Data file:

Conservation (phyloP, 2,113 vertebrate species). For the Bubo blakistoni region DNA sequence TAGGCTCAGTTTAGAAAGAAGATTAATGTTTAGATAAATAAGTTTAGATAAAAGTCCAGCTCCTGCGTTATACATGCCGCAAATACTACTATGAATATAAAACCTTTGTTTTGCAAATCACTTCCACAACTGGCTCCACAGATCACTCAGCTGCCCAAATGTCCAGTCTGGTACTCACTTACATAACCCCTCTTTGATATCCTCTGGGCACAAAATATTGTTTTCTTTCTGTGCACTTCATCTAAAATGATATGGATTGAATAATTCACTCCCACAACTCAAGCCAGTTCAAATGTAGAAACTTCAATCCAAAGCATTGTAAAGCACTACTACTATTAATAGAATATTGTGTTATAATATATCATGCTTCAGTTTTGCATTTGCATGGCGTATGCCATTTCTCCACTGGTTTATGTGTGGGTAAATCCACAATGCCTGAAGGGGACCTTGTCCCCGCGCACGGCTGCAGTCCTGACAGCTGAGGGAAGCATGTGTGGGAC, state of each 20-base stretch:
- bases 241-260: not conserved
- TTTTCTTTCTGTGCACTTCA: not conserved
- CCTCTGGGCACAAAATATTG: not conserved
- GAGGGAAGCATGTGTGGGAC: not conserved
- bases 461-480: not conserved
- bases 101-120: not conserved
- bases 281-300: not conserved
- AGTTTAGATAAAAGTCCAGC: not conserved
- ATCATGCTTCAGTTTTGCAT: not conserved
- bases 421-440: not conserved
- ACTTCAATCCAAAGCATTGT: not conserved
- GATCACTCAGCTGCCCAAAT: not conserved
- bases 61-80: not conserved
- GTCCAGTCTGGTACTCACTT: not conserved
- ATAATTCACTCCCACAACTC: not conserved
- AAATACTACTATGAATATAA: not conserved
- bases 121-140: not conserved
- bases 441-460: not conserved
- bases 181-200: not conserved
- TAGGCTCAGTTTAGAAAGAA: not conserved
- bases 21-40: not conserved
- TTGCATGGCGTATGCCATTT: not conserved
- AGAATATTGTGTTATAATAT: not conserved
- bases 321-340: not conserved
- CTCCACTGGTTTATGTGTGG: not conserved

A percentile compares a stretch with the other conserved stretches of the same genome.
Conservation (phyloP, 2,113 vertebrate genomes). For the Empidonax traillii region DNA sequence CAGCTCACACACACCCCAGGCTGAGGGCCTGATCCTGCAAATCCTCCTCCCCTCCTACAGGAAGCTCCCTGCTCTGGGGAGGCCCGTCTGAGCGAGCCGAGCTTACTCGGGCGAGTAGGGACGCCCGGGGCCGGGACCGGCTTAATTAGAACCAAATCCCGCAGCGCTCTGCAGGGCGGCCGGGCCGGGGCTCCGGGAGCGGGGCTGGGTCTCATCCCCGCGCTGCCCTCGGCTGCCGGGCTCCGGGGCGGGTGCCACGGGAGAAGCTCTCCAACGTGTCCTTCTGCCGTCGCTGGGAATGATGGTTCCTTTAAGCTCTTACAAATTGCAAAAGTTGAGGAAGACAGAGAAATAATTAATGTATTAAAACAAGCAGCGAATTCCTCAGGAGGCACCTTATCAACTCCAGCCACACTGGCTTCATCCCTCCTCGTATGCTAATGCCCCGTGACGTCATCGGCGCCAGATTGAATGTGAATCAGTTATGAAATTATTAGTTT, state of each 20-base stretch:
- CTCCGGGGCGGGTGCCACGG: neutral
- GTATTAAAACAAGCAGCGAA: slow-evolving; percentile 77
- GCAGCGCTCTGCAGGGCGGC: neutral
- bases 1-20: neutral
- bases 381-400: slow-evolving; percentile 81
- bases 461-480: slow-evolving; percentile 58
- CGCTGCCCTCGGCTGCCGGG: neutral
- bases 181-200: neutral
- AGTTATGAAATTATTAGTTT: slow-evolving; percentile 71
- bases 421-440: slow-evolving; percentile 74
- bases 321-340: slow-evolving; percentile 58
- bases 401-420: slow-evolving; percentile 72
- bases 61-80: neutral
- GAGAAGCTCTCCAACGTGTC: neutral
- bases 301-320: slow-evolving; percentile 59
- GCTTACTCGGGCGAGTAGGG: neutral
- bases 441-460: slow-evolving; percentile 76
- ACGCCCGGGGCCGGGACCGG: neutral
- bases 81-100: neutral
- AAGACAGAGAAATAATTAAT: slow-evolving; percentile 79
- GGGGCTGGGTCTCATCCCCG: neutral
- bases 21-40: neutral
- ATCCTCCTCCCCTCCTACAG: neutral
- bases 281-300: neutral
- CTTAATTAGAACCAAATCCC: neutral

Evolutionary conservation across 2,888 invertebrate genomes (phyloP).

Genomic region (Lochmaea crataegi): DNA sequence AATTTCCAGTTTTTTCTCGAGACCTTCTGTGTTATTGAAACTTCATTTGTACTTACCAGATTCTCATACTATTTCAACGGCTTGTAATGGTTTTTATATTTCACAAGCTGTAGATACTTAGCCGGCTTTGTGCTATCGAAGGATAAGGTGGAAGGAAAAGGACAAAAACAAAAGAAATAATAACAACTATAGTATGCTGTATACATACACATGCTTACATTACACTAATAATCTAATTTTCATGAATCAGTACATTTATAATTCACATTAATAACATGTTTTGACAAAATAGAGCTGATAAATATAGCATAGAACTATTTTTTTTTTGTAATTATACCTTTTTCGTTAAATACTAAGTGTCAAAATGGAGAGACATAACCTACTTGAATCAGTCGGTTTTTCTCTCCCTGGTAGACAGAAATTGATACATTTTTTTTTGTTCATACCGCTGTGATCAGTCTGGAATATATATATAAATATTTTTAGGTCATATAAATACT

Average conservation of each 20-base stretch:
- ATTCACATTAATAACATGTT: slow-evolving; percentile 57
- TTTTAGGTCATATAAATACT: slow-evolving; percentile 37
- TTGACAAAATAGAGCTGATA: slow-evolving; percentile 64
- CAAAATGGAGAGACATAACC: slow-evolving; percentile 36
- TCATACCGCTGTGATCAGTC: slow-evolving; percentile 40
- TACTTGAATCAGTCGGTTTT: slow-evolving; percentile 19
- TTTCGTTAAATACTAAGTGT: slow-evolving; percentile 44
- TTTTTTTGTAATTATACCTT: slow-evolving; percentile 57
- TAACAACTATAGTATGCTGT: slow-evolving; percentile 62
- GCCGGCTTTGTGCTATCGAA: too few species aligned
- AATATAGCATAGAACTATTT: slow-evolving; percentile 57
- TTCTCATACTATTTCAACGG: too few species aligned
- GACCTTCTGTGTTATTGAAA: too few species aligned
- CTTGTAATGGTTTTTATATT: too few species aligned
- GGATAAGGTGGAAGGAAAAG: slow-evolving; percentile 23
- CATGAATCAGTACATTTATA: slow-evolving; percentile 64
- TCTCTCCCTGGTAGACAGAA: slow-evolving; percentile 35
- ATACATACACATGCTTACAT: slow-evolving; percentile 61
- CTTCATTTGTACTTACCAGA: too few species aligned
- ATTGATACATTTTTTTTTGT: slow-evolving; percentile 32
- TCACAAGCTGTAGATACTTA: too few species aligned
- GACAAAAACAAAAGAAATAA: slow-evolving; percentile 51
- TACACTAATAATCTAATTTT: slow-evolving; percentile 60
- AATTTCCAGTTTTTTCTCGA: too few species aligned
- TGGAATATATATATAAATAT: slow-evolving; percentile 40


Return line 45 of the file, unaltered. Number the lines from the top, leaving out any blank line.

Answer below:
- bases 441-460: slow-evolving; percentile 76